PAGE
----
Monday Night Football took place in Mexico where the San Francisco 49ers easily handled the Arizona Cardinals. Over in Group B of the World Cup, the US Men’s National Team could only draw with Wales and England routed Iran 6-2. Amid the World Cup games on Monday, Iranian fans protested for women’s rights in the stands while FIFA threatened yellow cards for any player planning to wear inclusive ‘One Love’ armbands.
JARED QUAY: Football spanned the globe on Monday, with the 49ers and Cardinals playing in Mexico. And of course, football was in full force in Qatar for the World Cup. Group B kicked off with England crushing Iran 6 to 2. The Three Lions haven't won a World Cup since 1966. So you can imagine England fans were pleased as punch for the victory.
Group B's other games saw the United States take on Wales in a much more competitive match. US winger, Tim Weah did something no American male has done in the last eight years. He scored a goal in the World Cup, putting the US ahead in the 36th minute.
- Hell yeah!
JARED QUAY: Unfortunately for the States, Gareth Bale absolutely [? buried ?] a penalty kick late in the match, to salvage the draw for Wales.
- [WHINES] Damn it!
JARED QUAY: The US's next match comes on Friday, against our former mother, England. So buckle up! The on-field action has been fun. But the off-field tensions have been intense, to say the least.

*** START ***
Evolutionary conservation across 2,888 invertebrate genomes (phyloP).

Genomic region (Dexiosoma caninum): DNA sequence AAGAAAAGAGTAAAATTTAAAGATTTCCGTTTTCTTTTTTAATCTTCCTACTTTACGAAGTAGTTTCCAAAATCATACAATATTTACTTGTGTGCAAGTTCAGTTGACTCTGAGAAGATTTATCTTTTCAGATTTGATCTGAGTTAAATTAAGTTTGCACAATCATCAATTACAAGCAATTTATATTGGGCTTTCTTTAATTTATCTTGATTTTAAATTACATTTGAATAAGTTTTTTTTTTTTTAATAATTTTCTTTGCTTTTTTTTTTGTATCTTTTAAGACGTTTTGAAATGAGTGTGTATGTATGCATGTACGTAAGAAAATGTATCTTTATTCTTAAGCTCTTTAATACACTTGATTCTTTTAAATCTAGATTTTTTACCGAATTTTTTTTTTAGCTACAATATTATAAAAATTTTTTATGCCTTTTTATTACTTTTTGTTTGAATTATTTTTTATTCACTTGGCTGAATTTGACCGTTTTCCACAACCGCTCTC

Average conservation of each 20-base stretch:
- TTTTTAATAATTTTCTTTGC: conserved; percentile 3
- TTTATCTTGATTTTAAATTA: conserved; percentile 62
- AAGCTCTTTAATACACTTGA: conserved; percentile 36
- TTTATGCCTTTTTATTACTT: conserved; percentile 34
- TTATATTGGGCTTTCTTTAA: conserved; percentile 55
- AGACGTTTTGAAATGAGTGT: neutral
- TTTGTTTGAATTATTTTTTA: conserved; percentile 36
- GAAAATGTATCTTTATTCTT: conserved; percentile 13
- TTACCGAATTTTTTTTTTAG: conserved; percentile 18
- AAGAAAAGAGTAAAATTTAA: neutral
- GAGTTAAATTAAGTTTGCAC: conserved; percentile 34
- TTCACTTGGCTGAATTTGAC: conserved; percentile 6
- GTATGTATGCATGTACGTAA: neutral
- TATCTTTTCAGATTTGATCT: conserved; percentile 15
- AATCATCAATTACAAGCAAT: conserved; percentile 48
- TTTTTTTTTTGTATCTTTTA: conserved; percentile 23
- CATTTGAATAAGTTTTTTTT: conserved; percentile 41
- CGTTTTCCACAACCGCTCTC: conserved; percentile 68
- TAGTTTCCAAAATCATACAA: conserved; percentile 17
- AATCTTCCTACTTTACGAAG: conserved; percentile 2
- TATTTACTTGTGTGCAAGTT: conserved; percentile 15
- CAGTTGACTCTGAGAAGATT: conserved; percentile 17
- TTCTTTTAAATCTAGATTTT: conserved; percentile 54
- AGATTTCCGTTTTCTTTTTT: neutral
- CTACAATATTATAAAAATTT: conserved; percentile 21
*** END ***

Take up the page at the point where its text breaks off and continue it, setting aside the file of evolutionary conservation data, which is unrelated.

GONZO: Do tell.
JARED QUAY: Much of the world has stood in solidarity with Iran, as citizens protest for women's rights, and against the current regime. And in Iran's match with England, Iran's fans in the stadium let their feelings be known. The players are also trying to take a stand for social justice.
- I love this.
JARED QUAY: The captains of several European nations wanted to wear One Love armbands, signifying unity with all heritages, backgrounds, genders, and sexual orientations, while opposing discrimination. But FIFA threatened to issue yellow cards to anyone wearing the band.
- Are you [BLEEP] kidding me?
JARED QUAY: I wish I could say I was. But props to the players for trying, and to BBC presenter, Alex Scott, for actually doing it. It's time for FIFA to drag itself to the 21st century, regardless of where the World Cup is being played.